Tuesday, July 15, 2014

FILM REVIEW ~ The Grand Budapest Hotel

Wes Anderson, well, you either like him of loath him ,right? Certainly I've been in the latter camp ever since I saw The Royal Tenenbaums. Too knowingly quirky,too contrived and mannered, telegraphing his often rather obvious, if not lame, comic conceits several moments before they happen, then flogging them to death, plus all the Hollywood elite falling over themselves to do a humble short cameo for dear old Wes.

That was until The Grand Budapest Hotel, which for some reason avoids the pitfalls of stilted artifice and archness present in his previous movies. It's genuinely off beat, but a pure delight from start to finish. Yes, it does have a cast list to die for, with all Wes's usual collaborators putting in an often brief appearence. Two things have helped transform my appreciation of his work. First, its the script, starting from the stories of Stephan Zweig, he concocts a ludicrous confection, light, frothy and insubstantial, but it has razor sharp dialogue and moments of quick witted light footedness. Its edited very well, with a fluent speed and an unflagging romping pace. He allows just enough time for the gags and then moves on, with none of Wes's usual strangling of every last ounce of humour from a situation until its dead. Second, he has found in Raplh Fiennes a really great comic actor to base his film around. His character Gustav H, is a fantastic cartoon creation, actorly and camp, but with superbly well crafted and judged comic timing. Without Fiennes this film may well have fallen into being the standard sniggering conceit of a Wes Anderson movie.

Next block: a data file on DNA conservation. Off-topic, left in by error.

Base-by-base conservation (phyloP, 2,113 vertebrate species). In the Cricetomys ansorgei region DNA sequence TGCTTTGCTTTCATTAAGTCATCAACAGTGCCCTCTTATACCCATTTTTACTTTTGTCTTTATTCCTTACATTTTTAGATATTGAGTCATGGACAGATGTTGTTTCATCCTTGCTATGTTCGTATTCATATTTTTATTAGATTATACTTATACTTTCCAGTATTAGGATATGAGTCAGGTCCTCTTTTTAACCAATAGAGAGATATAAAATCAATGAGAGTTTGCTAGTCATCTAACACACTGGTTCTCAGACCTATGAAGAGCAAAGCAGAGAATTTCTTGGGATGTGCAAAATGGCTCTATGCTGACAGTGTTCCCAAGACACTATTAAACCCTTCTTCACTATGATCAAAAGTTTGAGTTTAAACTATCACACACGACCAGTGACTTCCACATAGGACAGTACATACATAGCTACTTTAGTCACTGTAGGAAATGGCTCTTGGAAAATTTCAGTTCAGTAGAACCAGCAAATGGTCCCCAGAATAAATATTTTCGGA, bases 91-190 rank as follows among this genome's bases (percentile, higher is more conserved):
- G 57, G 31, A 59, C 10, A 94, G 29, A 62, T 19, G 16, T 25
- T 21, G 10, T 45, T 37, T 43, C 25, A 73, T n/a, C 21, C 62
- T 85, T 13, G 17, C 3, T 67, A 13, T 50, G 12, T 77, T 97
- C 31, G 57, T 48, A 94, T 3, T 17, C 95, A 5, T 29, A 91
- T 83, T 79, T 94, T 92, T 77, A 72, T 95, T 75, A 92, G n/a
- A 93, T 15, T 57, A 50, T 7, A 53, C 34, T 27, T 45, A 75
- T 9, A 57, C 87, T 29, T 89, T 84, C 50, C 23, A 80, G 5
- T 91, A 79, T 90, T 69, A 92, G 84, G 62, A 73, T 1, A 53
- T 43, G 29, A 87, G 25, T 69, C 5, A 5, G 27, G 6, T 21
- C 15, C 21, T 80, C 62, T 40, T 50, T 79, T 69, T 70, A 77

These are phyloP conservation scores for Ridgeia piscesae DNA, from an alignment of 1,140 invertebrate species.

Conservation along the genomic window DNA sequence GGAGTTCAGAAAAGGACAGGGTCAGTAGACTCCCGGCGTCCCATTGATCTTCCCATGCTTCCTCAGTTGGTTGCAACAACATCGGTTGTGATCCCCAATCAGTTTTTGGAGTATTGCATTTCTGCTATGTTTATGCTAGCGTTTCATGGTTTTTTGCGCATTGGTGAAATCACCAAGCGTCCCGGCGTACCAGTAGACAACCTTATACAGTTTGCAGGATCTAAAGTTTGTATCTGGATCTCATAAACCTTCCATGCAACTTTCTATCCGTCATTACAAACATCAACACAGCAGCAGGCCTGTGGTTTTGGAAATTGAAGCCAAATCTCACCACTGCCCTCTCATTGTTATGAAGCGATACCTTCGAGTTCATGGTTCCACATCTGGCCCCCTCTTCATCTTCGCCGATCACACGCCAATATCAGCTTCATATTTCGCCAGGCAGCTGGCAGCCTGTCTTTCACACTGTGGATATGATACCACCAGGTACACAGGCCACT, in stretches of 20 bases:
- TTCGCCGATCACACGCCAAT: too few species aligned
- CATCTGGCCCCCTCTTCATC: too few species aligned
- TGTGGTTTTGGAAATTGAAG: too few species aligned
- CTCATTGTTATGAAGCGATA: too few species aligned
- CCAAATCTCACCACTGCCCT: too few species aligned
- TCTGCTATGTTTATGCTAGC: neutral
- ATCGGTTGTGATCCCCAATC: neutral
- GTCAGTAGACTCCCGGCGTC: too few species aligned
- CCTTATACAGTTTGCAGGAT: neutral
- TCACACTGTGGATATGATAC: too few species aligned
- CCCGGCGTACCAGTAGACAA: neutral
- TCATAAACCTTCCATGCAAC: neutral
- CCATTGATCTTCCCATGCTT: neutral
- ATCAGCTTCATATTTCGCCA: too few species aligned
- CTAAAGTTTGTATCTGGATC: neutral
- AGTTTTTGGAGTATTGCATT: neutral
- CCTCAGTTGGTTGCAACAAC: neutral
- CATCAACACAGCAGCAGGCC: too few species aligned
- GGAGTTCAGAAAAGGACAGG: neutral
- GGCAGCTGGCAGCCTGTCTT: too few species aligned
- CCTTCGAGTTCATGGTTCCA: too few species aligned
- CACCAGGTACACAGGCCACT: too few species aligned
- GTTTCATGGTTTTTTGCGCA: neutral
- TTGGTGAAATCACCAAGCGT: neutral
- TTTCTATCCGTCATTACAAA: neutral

Gustav H is a control freak, the servant/lover of all his blonde female guests. He is there purely to serve their every need, and I mean every need. He runs the hotel like clock work, as he brings on his latest ingenue Zero as Lobby Boy. With the death of an elderly Countess, he finds himself bequeathed a highly valueable painting, and the vengence of her family knows know legal bounds to get it back. Its a wonderful farce, inhabited with the spirit and tone of a boy's own adventure.

 Taking place on the edge of conflict, there is a framing poignancy surrounding this story. A certain style and approach to life was already in the process of fading away, a flickering candle to be extinguished completely by the ensuing war. Gustav H upholds certain standards, never be caught smelling of anything other than a rare perfume even when escaping from prison and being chased across snow.

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